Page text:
18. The method of claim 17 further comprising: placing the electronic assembly in the first environment for a first time period; removing the electronic assembly from the first environment in response to the first time period expiring; placing the electronic assembly in the second environment for a second time period; and testing the electronic assembly in response to the second time period expiring.

19. The method of claim 18 wherein, in response to determining that the first environment fails to be capable of generating the first target temperature, the method further comprises: determining whether turning on power to the electronic assembly in the first environment results in a surface temperature of the electronic assembly reaching the first target temperature; and in response to determining that turning on power to the electronic assembly in the first environment results in the surface temperature of the electronic assembly reaching the first target temperature, turning on power to the electronic assembly when the electronic assembly is placed in the first environment.

20. The method of claim 19 further comprising: automatically turning on power to the electronic assembly when the surface temperature falls below the first target temperature during the first time period.

21. The method of claim 19 further comprising: generating an error message in response to the surface temperature of the electronic assembly failing to reach the first target temperature with the power turned on to the electronic assembly.

22. The method of claim 18 wherein the testing is selected from the group consisting of functional testing, thermal corner testing, voltage bias testing, frequency bias testing and extended functional testing.

23. The method of claim 17 wherein the first environment is selected from the group consisting of an enclosed thermal oven and an unenclosed room.

24. The method of claim 17 wherein the electronic assembly comprises a plurality of printed circuit boards.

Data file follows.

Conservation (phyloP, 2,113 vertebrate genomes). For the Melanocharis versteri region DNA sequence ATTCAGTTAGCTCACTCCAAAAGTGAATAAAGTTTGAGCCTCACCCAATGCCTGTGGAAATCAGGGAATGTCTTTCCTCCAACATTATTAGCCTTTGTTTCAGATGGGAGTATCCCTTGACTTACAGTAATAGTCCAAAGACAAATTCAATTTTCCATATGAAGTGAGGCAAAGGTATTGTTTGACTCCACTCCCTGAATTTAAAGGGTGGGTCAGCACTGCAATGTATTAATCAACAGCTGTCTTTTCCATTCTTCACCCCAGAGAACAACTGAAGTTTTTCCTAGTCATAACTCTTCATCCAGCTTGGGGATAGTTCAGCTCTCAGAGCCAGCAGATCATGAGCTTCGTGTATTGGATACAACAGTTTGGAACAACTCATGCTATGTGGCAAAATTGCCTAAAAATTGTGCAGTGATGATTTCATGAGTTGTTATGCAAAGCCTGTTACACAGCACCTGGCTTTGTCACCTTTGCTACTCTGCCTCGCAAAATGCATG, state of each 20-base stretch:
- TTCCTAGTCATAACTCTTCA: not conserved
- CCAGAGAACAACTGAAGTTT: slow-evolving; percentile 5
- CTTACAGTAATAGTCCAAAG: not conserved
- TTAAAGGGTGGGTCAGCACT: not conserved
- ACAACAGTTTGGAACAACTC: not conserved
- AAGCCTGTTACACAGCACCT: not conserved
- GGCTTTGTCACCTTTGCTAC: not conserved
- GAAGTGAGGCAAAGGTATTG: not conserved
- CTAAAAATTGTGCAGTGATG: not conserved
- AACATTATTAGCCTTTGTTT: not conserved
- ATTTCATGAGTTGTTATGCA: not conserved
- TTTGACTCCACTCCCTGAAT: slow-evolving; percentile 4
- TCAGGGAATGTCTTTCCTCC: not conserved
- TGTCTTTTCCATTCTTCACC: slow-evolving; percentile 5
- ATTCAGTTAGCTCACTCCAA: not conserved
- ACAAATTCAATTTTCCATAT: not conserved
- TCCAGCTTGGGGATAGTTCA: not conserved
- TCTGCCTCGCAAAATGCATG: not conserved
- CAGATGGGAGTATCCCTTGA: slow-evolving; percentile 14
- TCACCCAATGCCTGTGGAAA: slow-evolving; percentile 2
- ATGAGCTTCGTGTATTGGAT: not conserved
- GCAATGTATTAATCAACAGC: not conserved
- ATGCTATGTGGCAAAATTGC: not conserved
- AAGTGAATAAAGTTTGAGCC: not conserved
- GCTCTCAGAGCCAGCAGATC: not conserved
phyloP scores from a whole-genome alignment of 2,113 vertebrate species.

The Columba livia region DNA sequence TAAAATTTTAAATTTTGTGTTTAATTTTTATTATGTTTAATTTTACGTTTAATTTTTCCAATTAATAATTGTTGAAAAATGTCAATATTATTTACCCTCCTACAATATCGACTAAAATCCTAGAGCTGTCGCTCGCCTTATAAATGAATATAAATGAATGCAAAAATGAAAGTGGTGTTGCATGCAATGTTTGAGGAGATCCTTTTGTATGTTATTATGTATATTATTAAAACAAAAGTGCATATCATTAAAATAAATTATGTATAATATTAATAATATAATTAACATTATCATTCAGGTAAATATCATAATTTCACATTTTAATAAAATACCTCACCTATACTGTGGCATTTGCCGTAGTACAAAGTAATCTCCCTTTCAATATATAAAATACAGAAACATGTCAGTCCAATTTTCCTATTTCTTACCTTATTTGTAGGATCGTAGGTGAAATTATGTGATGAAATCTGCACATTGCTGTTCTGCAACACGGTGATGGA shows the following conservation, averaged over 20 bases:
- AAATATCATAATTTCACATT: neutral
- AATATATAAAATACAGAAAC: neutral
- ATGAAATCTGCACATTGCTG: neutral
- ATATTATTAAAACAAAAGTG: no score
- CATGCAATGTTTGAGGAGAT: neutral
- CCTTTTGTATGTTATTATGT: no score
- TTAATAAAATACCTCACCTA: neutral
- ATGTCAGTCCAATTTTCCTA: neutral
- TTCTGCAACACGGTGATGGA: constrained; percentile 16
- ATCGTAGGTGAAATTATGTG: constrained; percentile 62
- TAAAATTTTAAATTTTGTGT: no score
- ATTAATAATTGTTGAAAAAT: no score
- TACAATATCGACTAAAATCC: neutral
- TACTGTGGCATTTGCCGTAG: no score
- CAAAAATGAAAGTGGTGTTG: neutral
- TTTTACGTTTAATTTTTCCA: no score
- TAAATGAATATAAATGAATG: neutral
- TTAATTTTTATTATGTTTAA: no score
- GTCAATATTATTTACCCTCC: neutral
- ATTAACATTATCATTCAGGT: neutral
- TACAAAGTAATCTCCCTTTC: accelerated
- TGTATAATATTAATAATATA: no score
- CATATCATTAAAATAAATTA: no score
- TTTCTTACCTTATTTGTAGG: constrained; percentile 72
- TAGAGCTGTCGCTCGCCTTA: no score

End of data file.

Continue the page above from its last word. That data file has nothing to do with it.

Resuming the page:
25. The method of claim 17 wherein: the first ambient temperature is within a first temperature range; the second ambient temperature is within a second temperature range; and the first temperature range does not overlap the second temperature range.

Description:

BACKGROUND

The present disclosure relates to testing electronic components on electronic assemblies with large thermal mass. More particularly, the present disclosure relates to thermally stressing electronic assemblies by transferring the electronic assemblies between different environments that produce different ambient temperatures.

A business may employ sophisticated testing methods and techniques in order to reduce a product's time to market. Many of today's products are capable of operating under environmental extremes and for thousands of hours without failure. Accelerated testing allows a business to collect an increased amount of information within a given time period by subjecting a product to severe test environments compared to traditional test methods. These severe test environments may include higher temperatures, higher vibration levels, and/or an increased amount of temperature cycling.

BRIEF SUMMARY

According to one embodiment of the present disclosure, an approach is provided in which a system under test is subjected to thermal cycling that include transferring the system under test between two different environments that generate two different ambient temperatures. In turn, a test system tests the electronic assembly in response to the electronic assembly being subjected to the thermal cycles.

The foregoing is a summary and thus contains, by necessity, simplifications, generalizations, and omissions of detail; consequently, those skilled in the art will appreciate that the summary is illustrative only and is not intended to be in any way limiting. Other aspects, inventive features, and advantages of the present disclosure, as defined solely by the claims, will become apparent in the non-limiting detailed description set forth below.

BRIEF DESCRIPTION OF THE SEVERAL VIEWS OF THE DRAWINGS